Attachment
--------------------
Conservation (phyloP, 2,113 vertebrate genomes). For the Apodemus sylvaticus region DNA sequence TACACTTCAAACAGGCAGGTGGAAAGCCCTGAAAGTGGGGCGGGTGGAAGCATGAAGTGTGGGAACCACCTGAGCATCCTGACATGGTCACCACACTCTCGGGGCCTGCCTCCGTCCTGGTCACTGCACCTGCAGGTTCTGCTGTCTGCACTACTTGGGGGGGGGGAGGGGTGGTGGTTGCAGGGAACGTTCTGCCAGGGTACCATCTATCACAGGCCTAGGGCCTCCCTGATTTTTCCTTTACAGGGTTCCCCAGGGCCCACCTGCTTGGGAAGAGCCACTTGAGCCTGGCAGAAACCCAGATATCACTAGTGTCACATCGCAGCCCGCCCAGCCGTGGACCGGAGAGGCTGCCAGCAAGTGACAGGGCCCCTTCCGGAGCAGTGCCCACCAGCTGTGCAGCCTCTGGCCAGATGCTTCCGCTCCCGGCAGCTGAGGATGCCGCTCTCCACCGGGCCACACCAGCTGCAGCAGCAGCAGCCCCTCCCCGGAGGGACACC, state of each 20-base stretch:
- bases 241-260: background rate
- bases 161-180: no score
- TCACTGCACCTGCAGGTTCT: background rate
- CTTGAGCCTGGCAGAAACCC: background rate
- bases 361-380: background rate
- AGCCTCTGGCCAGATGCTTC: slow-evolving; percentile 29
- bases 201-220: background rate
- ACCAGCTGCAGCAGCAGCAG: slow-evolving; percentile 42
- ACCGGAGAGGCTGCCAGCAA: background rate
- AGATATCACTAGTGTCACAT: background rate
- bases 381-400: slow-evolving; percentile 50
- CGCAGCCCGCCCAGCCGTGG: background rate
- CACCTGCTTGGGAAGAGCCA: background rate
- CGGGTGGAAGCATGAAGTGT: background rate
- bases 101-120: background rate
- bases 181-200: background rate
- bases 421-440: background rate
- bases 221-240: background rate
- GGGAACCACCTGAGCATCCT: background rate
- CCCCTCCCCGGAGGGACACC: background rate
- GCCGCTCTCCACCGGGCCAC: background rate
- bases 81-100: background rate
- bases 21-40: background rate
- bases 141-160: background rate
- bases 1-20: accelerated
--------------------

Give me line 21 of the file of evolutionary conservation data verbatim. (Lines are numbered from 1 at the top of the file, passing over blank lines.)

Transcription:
- CCCCTCCCCGGAGGGACACC: background rate